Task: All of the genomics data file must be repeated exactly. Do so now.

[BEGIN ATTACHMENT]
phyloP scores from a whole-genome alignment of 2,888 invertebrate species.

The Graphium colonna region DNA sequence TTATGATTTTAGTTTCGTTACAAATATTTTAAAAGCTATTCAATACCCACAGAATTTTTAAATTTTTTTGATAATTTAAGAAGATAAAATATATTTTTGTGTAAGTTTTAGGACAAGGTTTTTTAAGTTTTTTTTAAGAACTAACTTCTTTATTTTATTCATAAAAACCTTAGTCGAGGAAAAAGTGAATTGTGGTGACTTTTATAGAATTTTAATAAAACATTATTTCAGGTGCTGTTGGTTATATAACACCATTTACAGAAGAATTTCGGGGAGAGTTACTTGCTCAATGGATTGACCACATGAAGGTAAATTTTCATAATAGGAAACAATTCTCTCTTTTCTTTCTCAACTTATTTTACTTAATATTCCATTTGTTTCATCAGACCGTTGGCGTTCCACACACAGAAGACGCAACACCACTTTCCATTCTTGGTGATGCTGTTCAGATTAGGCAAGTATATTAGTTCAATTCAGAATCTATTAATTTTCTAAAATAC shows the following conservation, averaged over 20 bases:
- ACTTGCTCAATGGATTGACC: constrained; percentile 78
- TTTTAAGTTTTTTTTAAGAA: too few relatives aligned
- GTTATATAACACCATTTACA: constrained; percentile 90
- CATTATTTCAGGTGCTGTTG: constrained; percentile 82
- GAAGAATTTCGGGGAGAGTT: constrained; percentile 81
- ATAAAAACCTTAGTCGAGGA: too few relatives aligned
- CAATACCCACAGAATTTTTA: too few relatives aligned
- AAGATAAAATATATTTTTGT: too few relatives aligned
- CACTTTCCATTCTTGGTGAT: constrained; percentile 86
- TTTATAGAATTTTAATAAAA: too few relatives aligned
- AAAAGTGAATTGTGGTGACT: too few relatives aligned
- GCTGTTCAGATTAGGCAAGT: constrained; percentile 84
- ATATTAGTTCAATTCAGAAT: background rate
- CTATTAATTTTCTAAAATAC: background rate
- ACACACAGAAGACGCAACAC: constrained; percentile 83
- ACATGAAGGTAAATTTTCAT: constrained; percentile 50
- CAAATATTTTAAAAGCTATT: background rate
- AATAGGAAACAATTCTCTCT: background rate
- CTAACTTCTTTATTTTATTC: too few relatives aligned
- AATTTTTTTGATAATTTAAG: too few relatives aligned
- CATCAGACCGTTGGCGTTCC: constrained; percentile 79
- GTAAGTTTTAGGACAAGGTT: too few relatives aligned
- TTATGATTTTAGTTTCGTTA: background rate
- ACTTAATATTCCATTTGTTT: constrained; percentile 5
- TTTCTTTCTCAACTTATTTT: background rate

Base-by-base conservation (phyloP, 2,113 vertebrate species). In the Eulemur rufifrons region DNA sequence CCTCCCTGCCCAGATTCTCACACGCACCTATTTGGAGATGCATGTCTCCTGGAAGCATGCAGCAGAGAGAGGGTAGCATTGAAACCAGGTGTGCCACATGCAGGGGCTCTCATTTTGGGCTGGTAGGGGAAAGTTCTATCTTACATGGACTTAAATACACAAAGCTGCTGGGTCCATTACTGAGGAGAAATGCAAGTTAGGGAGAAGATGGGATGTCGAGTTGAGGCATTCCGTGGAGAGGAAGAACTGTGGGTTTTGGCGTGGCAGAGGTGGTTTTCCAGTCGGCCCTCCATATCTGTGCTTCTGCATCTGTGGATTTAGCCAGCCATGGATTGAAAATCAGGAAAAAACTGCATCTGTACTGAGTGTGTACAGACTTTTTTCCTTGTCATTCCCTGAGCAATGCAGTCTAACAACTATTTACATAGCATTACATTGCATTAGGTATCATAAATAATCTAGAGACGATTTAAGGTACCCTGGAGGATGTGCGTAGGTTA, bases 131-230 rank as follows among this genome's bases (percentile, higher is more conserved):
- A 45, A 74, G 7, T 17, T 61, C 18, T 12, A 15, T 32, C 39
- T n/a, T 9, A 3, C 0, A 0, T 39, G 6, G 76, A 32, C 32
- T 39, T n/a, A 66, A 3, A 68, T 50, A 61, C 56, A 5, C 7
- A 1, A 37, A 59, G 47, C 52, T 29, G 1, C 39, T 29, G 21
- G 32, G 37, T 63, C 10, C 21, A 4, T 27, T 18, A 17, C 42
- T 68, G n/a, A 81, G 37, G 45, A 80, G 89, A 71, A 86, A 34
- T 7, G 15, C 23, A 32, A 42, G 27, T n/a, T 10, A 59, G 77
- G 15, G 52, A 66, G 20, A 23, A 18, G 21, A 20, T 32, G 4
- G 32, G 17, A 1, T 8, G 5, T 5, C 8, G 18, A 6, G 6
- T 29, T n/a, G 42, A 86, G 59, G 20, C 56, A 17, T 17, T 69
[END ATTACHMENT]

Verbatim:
phyloP scores from a whole-genome alignment of 2,888 invertebrate species.

The Graphium colonna region DNA sequence TTATGATTTTAGTTTCGTTACAAATATTTTAAAAGCTATTCAATACCCACAGAATTTTTAAATTTTTTTGATAATTTAAGAAGATAAAATATATTTTTGTGTAAGTTTTAGGACAAGGTTTTTTAAGTTTTTTTTAAGAACTAACTTCTTTATTTTATTCATAAAAACCTTAGTCGAGGAAAAAGTGAATTGTGGTGACTTTTATAGAATTTTAATAAAACATTATTTCAGGTGCTGTTGGTTATATAACACCATTTACAGAAGAATTTCGGGGAGAGTTACTTGCTCAATGGATTGACCACATGAAGGTAAATTTTCATAATAGGAAACAATTCTCTCTTTTCTTTCTCAACTTATTTTACTTAATATTCCATTTGTTTCATCAGACCGTTGGCGTTCCACACACAGAAGACGCAACACCACTTTCCATTCTTGGTGATGCTGTTCAGATTAGGCAAGTATATTAGTTCAATTCAGAATCTATTAATTTTCTAAAATAC shows the following conservation, averaged over 20 bases:
- ACTTGCTCAATGGATTGACC: constrained; percentile 78
- TTTTAAGTTTTTTTTAAGAA: too few relatives aligned
- GTTATATAACACCATTTACA: constrained; percentile 90
- CATTATTTCAGGTGCTGTTG: constrained; percentile 82
- GAAGAATTTCGGGGAGAGTT: constrained; percentile 81
- ATAAAAACCTTAGTCGAGGA: too few relatives aligned
- CAATACCCACAGAATTTTTA: too few relatives aligned
- AAGATAAAATATATTTTTGT: too few relatives aligned
- CACTTTCCATTCTTGGTGAT: constrained; percentile 86
- TTTATAGAATTTTAATAAAA: too few relatives aligned
- AAAAGTGAATTGTGGTGACT: too few relatives aligned
- GCTGTTCAGATTAGGCAAGT: constrained; percentile 84
- ATATTAGTTCAATTCAGAAT: background rate
- CTATTAATTTTCTAAAATAC: background rate
- ACACACAGAAGACGCAACAC: constrained; percentile 83
- ACATGAAGGTAAATTTTCAT: constrained; percentile 50
- CAAATATTTTAAAAGCTATT: background rate
- AATAGGAAACAATTCTCTCT: background rate
- CTAACTTCTTTATTTTATTC: too few relatives aligned
- AATTTTTTTGATAATTTAAG: too few relatives aligned
- CATCAGACCGTTGGCGTTCC: constrained; percentile 79
- GTAAGTTTTAGGACAAGGTT: too few relatives aligned
- TTATGATTTTAGTTTCGTTA: background rate
- ACTTAATATTCCATTTGTTT: constrained; percentile 5
- TTTCTTTCTCAACTTATTTT: background rate

Base-by-base conservation (phyloP, 2,113 vertebrate species). In the Eulemur rufifrons region DNA sequence CCTCCCTGCCCAGATTCTCACACGCACCTATTTGGAGATGCATGTCTCCTGGAAGCATGCAGCAGAGAGAGGGTAGCATTGAAACCAGGTGTGCCACATGCAGGGGCTCTCATTTTGGGCTGGTAGGGGAAAGTTCTATCTTACATGGACTTAAATACACAAAGCTGCTGGGTCCATTACTGAGGAGAAATGCAAGTTAGGGAGAAGATGGGATGTCGAGTTGAGGCATTCCGTGGAGAGGAAGAACTGTGGGTTTTGGCGTGGCAGAGGTGGTTTTCCAGTCGGCCCTCCATATCTGTGCTTCTGCATCTGTGGATTTAGCCAGCCATGGATTGAAAATCAGGAAAAAACTGCATCTGTACTGAGTGTGTACAGACTTTTTTCCTTGTCATTCCCTGAGCAATGCAGTCTAACAACTATTTACATAGCATTACATTGCATTAGGTATCATAAATAATCTAGAGACGATTTAAGGTACCCTGGAGGATGTGCGTAGGTTA, bases 131-230 rank as follows among this genome's bases (percentile, higher is more conserved):
- A 45, A 74, G 7, T 17, T 61, C 18, T 12, A 15, T 32, C 39
- T n/a, T 9, A 3, C 0, A 0, T 39, G 6, G 76, A 32, C 32
- T 39, T n/a, A 66, A 3, A 68, T 50, A 61, C 56, A 5, C 7
- A 1, A 37, A 59, G 47, C 52, T 29, G 1, C 39, T 29, G 21
- G 32, G 37, T 63, C 10, C 21, A 4, T 27, T 18, A 17, C 42
- T 68, G n/a, A 81, G 37, G 45, A 80, G 89, A 71, A 86, A 34
- T 7, G 15, C 23, A 32, A 42, G 27, T n/a, T 10, A 59, G 77
- G 15, G 52, A 66, G 20, A 23, A 18, G 21, A 20, T 32, G 4
- G 32, G 17, A 1, T 8, G 5, T 5, C 8, G 18, A 6, G 6
- T 29, T n/a, G 42, A 86, G 59, G 20, C 56, A 17, T 17, T 69